The Relationship between the Supply of Primary Care Physicians and Measures of Health

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Whether patients have access to adequate medical care is a question frequently discussed in journals, Congress, and the popular press. Having access to adequate care can mean many different things, but the discussion often focuses on insurance coverage, the availability of physicians, and the proximity of inpatient and physician care. In general, studies find that medical care utilization increases when patients have greater access to medical care. The evidence for whether having better access to care improves health outcomes, however, is mixed. This paper re-examines the relationship between medical care access and health, with an emphasis on how the availability of physicians and the distance to care affect individuals’ health status. Public health policy has long been concerned with the availability of health care providers, particularly in rural areas. In line with this concern, much attention has been given to identifying areas that are under-served by providers. Designations include Health Professional Shortage Areas (HPSAs), Medically Under-served Areas, and Nurse Shortage Areas [Lee, 1991]. HPSAs, for example, must meet several requirements including having less than one primary care physician per 3,500 residents. Government responses to a perceived lack of medical care resources include the development of the National Health Service Corps (NHSC), which offers medical students scholarships in exchange for future service in under-served areas. Spending on the NHSC has risen considerably: funding for the loan and scholarship portion of the program increased from $11 million in 1990 to $98 million in 2002. The availability of physicians and the proximity of care are important issues for many reasons. Living near a clinic or physician’s office may promote better preventive care and more continuous care in the event of an illness. For example, there is some evidence that NHSC sites improve access to care [Stone, Brown, and Sidel, 1991]. The opening of a NHSC site in a rural Utah county led to increased physician utilization in the county, and residents identified the doctors at the NHCS site as their family physicians [Kane, et al., 1978]. Such results suggest that government policy should continue to encourage the placement of physicians in HPSAs. An alternative argument suggests that the NHSC might not improve health care utilization and outcomes. Residents of rural areas often travel to other communities to receive medical care when care is not available in their community [Buczko, 2001; Holahan and Zuckerman, 1993]. Berk, Bernstein, and Taylor [1983] find that living in an HPSA has no important effect on whether individuals visit a physician or the number of physician visits. Individuals, however, did travel farther to receive care. The authors question the HPSA designation since individuals residing in shortage areas do not under-utilize care. Public programs may increase the supply of providers in rural areas, and reduce the amount of travel to other communities for care, but whether health outcomes improve is unclear. If health outcomes do not improve, policy makers may wish to reconsider the efficacy of budget increases for programs such as the NHSC. To address this issue, we examine the relationship between the availability of physicians in a community and the health status of residents.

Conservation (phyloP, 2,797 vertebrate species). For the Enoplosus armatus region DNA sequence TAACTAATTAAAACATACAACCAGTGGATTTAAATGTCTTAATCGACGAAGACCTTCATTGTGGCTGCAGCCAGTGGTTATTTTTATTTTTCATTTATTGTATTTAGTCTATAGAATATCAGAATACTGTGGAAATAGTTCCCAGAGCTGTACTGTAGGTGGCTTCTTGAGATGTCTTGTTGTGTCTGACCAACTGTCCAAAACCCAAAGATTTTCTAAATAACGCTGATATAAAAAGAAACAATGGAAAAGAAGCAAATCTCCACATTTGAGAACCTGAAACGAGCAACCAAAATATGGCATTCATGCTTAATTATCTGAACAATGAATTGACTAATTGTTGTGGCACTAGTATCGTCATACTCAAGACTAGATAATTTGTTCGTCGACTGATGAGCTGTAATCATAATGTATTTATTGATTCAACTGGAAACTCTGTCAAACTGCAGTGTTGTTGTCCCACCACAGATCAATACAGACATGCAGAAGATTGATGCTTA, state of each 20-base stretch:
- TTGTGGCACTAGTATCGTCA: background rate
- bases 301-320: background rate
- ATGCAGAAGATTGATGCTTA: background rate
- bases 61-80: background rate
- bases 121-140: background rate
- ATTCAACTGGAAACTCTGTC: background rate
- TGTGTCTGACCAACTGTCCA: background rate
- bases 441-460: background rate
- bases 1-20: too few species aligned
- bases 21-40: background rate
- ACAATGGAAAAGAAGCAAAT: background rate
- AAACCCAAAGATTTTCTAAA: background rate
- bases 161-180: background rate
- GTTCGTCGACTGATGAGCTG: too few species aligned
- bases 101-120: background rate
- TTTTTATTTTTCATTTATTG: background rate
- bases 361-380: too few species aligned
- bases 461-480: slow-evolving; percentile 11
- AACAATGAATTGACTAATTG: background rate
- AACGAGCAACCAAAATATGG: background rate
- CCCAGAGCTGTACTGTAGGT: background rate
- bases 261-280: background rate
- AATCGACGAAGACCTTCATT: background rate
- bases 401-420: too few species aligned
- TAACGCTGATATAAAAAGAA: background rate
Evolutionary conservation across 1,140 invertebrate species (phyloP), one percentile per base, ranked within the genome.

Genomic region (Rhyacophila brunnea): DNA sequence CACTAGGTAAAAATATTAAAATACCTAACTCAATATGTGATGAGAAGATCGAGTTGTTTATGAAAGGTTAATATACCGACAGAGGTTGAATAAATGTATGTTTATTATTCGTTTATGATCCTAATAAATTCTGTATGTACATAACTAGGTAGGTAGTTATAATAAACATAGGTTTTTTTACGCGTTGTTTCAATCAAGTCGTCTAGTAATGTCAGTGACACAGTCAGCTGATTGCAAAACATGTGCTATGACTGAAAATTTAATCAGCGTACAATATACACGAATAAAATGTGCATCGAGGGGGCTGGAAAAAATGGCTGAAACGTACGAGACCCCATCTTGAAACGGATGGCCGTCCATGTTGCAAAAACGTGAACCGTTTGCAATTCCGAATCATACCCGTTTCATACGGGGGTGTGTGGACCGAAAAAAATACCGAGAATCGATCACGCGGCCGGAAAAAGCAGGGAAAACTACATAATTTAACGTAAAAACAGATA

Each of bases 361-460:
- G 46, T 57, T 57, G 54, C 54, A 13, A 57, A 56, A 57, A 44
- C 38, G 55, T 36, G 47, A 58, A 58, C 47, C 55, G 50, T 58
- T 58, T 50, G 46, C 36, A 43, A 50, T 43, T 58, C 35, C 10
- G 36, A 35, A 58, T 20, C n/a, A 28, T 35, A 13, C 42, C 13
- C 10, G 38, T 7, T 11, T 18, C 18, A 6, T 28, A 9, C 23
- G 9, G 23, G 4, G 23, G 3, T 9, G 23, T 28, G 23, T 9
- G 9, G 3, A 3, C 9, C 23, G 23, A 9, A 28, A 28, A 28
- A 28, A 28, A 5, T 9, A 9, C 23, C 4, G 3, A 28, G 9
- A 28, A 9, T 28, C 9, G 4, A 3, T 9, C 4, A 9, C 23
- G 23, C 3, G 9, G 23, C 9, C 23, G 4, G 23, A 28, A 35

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Eastern Economic Journal, v. 30, issue 3, p. 467-486